However, Hilfirty merely stands for the proposition that some circumstances surrounding a grant of nolle prosequi may not satisfy the favorable termination requirement. In Hilfirty, the Third Circuit considered whether a grant of nolle prosequi obtained pursuant to an agreement of compromise satisfies the requirement.[3] Id. at 581-85. In its analysis, the Third Circuit made clear that while some grants of nolle prosequi do not meet the requirement, others do. Id. at 579 (noting that Pennsylvania case law "clearly indicates that a grant of nolle prosequi can be sufficient to satisfy the favorable termination requirement for malicious prosecution, not all cases where the prosecutor abandons criminal charges are considered to have terminated favorably" (emphasis in original)); see also id. at 580 ("Both the Restatement and case law suggest that only terminations that indicate that the accused is innocent ought to be considered favorable."). Moreover, Hilfirty itself suggests that it should be read narrowly. The opinion summarizes the majority's conclusion as follows:

[A] grant of nolle prosequi is insufficient to support a claim of malicious prosecution only in circumstances where the accused herself enters into a compromise with the prosecution in which she surrenders something of value to obtain the dismissal or where the accused formally accepts the grant of nolle prosequi in exchange for her knowing, voluntary release of any future claims for malicious prosecution.... In the absence of a release-dismissal agreement or a waiver reflected in a court record coupled with our earlier conclusion that the grant of nolle prosequi was not the result of a compromise between [a plaintiff] herself and the prosecution, we conclude that this case is governed by [Pennsylvania case law] and that the grant of nolle prosequi is "sufficient to satisfy the requisite element of prior favorable termination of the criminal action."

Id. at 573, 584-5 (internal citations omitted). Plaintiffs have alleged that "the case terminated in the [Plaintiffs'] favor when... the District Attorney withdrew every single charge against them." ECF 39 (Second Amended Compl.) ¶ 95. These allegations do not implicate the concerns of Hilfirty and instead fall under the purview of the general rule that a grant of nolle prosequi is sufficient to satisfy the favorable termination requirement.

Next, Wholesaler Defendants contend that the allegations are insufficient because Plaintiffs do not allege that the Wholesaler Defendants acted with malice. Defendants are correct that "[i]n order to charge a private person with responsibility for the initiation of proceedings by a public official, it must therefore appear that his desire to have the proceedings initiated, expressed by direction, request or pressure of any kind, was the determining factor in the official's decision to commence the prosecution, or that the information furnished by him upon which the official acted was known to be false." Logan v. Salem Baptist Church, 10-CV-0144, 2013 WL 4501209 (E.D. Pa. Aug. 23, 2013) (citing Hess v. Lancaster Cnty. , 514 A.2d 681, 683 (Pa.Commw. Ct. 1986)). Defendants contend that Plaintiffs have failed to allege that the Wholesaler Defendants knowingly provided false information to the police or otherwise procured the prosecution. In fact, Plaintiffs do make such allegations, stating that Defendants "conspired to have the Plaintiffs' merchandise seized by [the police] under color of state law, although the defendants knew no crime had been committed. " ECF 39 (Second Amended Compl.) ¶ 53 (emphasis added).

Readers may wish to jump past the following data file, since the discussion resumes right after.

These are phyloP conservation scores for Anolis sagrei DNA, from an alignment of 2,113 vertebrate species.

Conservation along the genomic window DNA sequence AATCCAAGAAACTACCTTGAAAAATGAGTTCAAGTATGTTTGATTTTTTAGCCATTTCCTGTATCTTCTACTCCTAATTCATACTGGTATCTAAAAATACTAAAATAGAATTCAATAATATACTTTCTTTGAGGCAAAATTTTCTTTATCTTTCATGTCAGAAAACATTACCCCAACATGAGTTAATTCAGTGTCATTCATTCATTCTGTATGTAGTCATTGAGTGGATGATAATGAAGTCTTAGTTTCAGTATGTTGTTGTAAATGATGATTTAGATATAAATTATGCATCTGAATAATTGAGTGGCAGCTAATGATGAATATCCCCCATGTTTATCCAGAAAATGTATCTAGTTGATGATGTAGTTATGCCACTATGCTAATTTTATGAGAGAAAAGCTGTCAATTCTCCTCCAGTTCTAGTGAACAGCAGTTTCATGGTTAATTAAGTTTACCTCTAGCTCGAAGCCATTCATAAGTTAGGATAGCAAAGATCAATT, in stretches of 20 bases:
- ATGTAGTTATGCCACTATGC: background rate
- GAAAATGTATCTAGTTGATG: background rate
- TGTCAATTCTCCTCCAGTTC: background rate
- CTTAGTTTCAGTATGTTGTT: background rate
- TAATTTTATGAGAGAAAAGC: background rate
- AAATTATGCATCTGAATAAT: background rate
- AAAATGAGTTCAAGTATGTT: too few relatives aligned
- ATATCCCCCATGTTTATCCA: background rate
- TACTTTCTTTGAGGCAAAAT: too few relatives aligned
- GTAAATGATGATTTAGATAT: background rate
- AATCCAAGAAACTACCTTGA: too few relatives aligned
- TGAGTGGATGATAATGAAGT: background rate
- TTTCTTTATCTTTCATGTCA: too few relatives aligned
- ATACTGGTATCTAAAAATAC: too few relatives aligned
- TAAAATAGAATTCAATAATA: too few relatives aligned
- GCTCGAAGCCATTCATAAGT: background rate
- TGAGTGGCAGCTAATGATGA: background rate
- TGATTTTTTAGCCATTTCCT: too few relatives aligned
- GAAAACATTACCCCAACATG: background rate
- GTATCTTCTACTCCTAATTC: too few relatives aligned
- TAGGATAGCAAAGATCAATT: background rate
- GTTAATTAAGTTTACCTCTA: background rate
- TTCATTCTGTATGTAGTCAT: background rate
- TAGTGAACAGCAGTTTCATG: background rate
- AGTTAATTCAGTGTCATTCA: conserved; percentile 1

Plaintiffs' allegations sufficiently plead causes of action for malicious prosecution against Defendants. In light of this finding that Plaintiffs' sufficiently alleged a claim for the underlying cause of action, Plaintiffs may also proceed on their claim for conspiracy related to their malicious prosecution claims.

B. Count IX (Abuse of Process)

"Abuse of process differs from malicious prosecution in that the gist of the tort is not commencing an action or causing process to issue without justification, but misusing, or misapplying process justified in itself for an end other than that which it was designed to accomplish." Matter of Larsen , 616 A.2d 529, 592-93 (Pa. 1992) (citing PROSSER AND KEETON ON TORTS, § 131 at 897 (5th ed. 1984)).

In order to state a claim for abuse of process, the plaintiff must allege that the defendant: (1) used a legal process against the plaintiff, (2) primarily to accomplish a purpose for which the process was not designated, and (3) harm has been caused to the plaintiff. Douris v. Schweiker , 229 F.Supp.2d 391, 404 (E.D. Pa. 2002), aff'd sub nom. Douris v. Rendell , 100 F.Appx. 126 (3d Cir. 2004) "There is no cause of action for abuse of process if the claimant, even with bad intentions, merely carries out the process to its authorized conclusion." Cameron v. Graphic Mgmt. Assocs., Inc. , 817 F.Supp. 19, 21 (E.D. Pa. 1992) (Cahn, J.). Rather, "the gist of an action for abuse of process is the improper use of process after it has been issued, that is, a perversion of it. An abuse is where the party employs it for some unlawful object, not the purpose which it is intended by the law to effect, in other words, a perversion of it." Douris , 229 F.Supp.2d at 404 (citing McGee v. Feege , 535 A.2d 1020, 1023 (Pa. 1987)).